“Fixes your head,” said Pondible with more assurance than accuracy. “Now for mine.”

Now that my mind was clearer my despair grew by the minute. Admitting my plans had been impractical and tenuous, they were yet plans of a kind, something in which I could put—or force—my hopes. Now they were gone, literally knocked out of existence and I had nothing to look forward to, nothing on which to exert my energies and dreams. To go back to Wappinger Falls was out of the question, not simply to dodge the bitterness of admitting defeat so quickly, but because I knew myself to be completely useless to my parents. Yet I had nothing to expect in the city except starvation or a life of petty crime.

Pondible guided me into a saloon, a dark place, gaslit even this early, with a steam piano tinkling away the popular tune “Mormon Girl”:

There’s a girl in the State of Deseret

Whom I love and I’m trying to for-get.

Forget her for tired feet’s sake

Don’t wanna walk miles to Great Salt Lake.

They ever build that railroad toooo the ocean

I’d return my darling Mormon girl’s devotion.

But the tracks stop short in Ioway .  .  .

I couldn’t remember the last line.

“Shot,” Pondible ordered the bartender, “and buttermilk for my chum.”

The bartender kept on polishing the wood in front of him with a wet, dirty rag. “Got any jack?”

“Pay you tomorrow, friend.”

The bartender’s uninterrupted industry said clearly, then drink tomorrow.

“Listen,” argued Pondible, “I’m tapering off. You know me. I’ve spent plenty of money here.”

The bartender shrugged. “Why don’t you indent?”

Pondible looked shocked. “At my age? What would a company pay for a wornout old carcass? A hundred dollars maybe. Then a release in a couple of years with a med holdback so I’d have to report every week somewhere. No friend, I’ve come though this long a free man (in a manner of speaking) and I’ll stick it out. Let’s have that shot; you can see for yourself I’m tapering off. You’ll get your jack tomorrow.”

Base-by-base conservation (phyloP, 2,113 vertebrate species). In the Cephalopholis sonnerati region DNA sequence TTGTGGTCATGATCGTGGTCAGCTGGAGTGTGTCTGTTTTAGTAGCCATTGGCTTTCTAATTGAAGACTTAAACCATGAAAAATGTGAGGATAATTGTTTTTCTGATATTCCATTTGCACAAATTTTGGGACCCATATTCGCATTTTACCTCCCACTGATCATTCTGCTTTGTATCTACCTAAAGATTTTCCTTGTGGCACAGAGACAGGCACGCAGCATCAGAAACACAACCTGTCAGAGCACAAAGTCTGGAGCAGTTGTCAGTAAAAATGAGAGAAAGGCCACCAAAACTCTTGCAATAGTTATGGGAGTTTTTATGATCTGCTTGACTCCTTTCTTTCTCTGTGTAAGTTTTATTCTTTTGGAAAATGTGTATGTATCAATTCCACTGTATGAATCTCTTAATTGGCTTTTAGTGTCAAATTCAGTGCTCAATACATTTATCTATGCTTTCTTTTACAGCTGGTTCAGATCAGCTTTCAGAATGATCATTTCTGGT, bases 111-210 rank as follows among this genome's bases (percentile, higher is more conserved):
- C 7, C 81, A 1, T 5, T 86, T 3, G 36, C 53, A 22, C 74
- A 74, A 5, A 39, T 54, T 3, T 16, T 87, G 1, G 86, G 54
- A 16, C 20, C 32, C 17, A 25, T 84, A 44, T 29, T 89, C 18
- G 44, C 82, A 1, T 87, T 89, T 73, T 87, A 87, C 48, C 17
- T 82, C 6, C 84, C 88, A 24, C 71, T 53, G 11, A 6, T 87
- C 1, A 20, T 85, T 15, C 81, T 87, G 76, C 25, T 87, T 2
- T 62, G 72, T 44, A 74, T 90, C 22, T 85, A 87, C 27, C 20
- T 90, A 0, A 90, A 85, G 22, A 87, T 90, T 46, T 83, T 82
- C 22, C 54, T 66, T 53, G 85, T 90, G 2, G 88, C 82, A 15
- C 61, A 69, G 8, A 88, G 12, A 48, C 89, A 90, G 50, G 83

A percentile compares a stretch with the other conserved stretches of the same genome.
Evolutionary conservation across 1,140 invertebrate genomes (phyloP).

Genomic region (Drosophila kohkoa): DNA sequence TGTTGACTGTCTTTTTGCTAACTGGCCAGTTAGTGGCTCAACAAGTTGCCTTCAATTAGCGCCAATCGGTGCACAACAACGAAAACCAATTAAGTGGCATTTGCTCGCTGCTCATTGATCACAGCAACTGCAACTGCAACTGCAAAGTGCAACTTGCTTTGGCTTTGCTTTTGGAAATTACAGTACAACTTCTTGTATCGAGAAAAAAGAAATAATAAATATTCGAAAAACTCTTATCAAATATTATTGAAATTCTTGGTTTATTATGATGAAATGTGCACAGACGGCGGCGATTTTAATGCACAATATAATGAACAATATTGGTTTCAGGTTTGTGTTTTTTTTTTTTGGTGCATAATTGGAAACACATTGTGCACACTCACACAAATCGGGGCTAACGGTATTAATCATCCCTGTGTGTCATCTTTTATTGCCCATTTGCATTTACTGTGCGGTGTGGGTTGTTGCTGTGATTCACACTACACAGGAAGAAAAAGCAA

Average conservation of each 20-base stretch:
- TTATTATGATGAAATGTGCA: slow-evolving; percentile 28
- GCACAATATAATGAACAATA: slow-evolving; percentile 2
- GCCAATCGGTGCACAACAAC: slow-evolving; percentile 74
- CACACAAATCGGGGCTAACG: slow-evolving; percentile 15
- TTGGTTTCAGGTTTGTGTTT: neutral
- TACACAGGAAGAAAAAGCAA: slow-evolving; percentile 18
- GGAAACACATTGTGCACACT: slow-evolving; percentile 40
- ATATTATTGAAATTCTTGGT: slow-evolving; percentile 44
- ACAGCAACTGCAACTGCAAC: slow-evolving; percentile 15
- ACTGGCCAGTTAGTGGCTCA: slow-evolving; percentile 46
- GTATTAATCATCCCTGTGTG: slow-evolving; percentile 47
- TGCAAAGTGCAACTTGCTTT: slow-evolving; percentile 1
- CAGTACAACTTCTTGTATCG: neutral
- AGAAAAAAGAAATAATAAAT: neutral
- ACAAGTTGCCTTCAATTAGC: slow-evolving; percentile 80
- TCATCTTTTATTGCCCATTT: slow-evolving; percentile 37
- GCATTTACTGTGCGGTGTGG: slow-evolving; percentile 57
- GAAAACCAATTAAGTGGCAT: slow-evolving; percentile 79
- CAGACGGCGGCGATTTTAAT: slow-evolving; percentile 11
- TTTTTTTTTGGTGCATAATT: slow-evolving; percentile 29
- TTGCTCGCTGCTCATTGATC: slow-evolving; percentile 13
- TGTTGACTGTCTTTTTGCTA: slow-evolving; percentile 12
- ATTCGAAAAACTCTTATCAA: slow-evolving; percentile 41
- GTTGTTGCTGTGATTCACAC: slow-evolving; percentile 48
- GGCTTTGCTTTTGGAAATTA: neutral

I could see the bartender was weakening; each refusal was less surly and at last, to my astonishment, he set out a glass and bottle for Pondible and an earthenware mug of buttermilk for me. To my astonishment, I say, for credit was rarely extended on either large or small scale. The Inflation, though 60 years in the past, had left indelible impressions; people paid cash or did without. Debt was disgraceful; the notion things could be paid for while, or even after, they were being used was as unthinkable as was the idea of circulation of paper money instead of silver or gold.

I drank my buttermilk slowly, gratefully aware Pondible had ordered the most filling and sustaining liquid in the saloon. For all his unprepossessing appearance and peculiar moral notions, it was evident my new acquaintance had a rude wisdom as well as a rude kindliness.

He swallowed his whiskey in an instant and called upon the bartender for a quart pot of small beer which he now sipped, turning to me and drawing out, not unskillfully, the story not only of my life, but of my hopes, and the despondency I now knew at their shattering.

“Well,” he said at last, “you can always take the advice our friend here offered me and indent. A young healthy lad like you could get yourself $1,000 or $1,200—”

“Yes. And be a slave the rest of my life.”

Pondible wiped specks of froth from his beard with the back of his hand. “Oh, indenting ain’t slavery—it’s better. And worse. For one thing the company that buys you won’t hold you after you aren’t worth your keep. They cancel your indenture without a cent in payment. Of course they’ll take a med holdback so as to get a dollar or two for your corpse, but that’s a long time away for you.”

“Yes. A long time away. So I wouldn’t be a slave for life; just 30 or 40 years. Till I wasn’t any good to anyone, including myself.”

He seemed to be enjoying himself as he drank his beer. “You’re a gloomy gus, Hodge. Tain’t as bad as that. Indenting’s pretty strictly regulated. That’s the idea, anyway. You can’t be made to work over 60 hours a week—ten hours a day. With $1,000 or $1,200 you could get all the education you want in your spare time and then turn your learning to account by making enough money to buy yourself free.”